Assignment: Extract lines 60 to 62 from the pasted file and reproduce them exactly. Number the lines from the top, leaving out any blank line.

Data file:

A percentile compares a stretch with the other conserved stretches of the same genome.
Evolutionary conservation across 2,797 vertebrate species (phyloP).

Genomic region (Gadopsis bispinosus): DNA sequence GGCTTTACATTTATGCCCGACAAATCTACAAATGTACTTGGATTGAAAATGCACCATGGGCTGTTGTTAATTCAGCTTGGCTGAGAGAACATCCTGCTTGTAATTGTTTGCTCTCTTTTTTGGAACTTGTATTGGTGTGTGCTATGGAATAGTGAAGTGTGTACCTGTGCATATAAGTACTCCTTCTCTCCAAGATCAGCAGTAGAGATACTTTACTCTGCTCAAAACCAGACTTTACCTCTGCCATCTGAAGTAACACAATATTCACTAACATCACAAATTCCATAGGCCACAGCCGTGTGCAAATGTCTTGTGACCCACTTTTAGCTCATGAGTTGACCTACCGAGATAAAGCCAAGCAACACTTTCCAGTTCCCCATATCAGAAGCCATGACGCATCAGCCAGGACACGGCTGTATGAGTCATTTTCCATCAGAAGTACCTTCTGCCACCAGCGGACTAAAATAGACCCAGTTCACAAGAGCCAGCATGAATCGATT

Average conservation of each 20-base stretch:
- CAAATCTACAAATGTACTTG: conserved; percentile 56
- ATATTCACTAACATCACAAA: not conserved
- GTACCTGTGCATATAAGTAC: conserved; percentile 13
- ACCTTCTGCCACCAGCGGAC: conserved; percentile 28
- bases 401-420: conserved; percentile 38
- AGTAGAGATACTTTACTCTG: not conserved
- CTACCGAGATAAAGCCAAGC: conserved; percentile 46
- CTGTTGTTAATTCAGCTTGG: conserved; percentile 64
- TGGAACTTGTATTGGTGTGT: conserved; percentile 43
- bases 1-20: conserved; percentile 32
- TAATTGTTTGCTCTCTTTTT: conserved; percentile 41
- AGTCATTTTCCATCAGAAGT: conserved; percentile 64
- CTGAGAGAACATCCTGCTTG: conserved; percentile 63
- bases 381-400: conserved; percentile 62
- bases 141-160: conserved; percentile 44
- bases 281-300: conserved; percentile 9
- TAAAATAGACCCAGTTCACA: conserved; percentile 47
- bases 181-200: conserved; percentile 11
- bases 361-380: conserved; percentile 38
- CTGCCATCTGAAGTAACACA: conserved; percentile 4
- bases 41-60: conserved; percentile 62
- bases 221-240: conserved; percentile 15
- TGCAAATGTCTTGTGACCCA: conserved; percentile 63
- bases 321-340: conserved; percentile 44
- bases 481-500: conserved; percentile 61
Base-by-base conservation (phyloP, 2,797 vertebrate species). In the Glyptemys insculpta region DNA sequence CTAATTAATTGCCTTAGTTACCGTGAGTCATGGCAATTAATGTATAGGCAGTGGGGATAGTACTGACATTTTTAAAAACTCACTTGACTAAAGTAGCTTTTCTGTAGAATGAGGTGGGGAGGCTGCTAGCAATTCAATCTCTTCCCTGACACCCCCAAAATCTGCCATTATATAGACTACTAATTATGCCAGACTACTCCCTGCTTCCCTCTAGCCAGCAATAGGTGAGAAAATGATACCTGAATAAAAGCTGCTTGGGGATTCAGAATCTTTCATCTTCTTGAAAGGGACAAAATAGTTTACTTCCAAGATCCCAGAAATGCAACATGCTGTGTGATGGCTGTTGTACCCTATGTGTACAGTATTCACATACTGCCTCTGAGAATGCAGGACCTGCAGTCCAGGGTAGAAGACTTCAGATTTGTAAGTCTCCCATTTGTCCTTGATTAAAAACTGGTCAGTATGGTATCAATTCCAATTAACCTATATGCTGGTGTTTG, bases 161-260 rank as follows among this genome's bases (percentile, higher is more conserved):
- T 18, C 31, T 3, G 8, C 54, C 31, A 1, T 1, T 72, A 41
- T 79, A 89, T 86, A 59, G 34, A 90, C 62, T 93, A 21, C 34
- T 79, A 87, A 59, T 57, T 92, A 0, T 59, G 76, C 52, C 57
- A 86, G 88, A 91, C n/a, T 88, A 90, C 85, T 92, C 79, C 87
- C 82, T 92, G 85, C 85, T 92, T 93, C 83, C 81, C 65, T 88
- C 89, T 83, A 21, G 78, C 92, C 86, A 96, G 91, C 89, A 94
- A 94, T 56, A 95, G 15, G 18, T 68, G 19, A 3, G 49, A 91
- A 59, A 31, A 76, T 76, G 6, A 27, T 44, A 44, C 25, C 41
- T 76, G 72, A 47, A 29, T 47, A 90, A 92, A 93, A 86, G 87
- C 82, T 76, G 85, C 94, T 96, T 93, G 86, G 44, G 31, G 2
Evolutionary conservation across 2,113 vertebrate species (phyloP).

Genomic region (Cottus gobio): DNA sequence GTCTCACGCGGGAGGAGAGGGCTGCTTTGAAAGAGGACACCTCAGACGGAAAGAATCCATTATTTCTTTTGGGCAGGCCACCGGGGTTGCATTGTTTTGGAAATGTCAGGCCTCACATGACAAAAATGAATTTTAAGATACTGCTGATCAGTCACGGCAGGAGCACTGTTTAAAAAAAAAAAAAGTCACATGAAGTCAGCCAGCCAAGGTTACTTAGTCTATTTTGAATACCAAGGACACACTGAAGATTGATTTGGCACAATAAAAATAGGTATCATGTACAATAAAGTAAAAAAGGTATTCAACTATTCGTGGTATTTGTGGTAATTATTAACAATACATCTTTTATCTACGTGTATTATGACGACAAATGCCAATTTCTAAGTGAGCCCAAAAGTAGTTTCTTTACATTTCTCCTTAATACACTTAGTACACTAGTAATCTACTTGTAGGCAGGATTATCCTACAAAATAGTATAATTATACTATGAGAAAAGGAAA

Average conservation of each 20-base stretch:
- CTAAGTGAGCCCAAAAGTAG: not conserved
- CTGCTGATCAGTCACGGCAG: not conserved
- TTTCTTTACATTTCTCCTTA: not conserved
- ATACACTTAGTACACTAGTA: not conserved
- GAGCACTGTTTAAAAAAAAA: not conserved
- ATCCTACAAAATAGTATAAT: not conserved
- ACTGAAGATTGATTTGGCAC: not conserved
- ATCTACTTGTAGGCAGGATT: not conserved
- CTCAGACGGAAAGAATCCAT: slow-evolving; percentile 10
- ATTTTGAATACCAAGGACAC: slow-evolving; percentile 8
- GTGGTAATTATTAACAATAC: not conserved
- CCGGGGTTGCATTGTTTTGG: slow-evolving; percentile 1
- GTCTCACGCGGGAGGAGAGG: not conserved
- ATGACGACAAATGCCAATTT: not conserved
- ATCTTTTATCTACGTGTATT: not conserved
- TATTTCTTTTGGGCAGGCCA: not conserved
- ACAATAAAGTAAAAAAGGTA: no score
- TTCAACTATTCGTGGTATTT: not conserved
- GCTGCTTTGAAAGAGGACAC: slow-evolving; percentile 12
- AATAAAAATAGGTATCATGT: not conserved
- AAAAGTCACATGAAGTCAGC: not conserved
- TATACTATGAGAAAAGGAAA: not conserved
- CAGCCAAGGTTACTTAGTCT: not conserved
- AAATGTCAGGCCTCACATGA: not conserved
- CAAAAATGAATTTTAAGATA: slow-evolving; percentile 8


- ACAATAAAGTAAAAAAGGTA: no score
- TTCAACTATTCGTGGTATTT: not conserved
- GCTGCTTTGAAAGAGGACAC: slow-evolving; percentile 12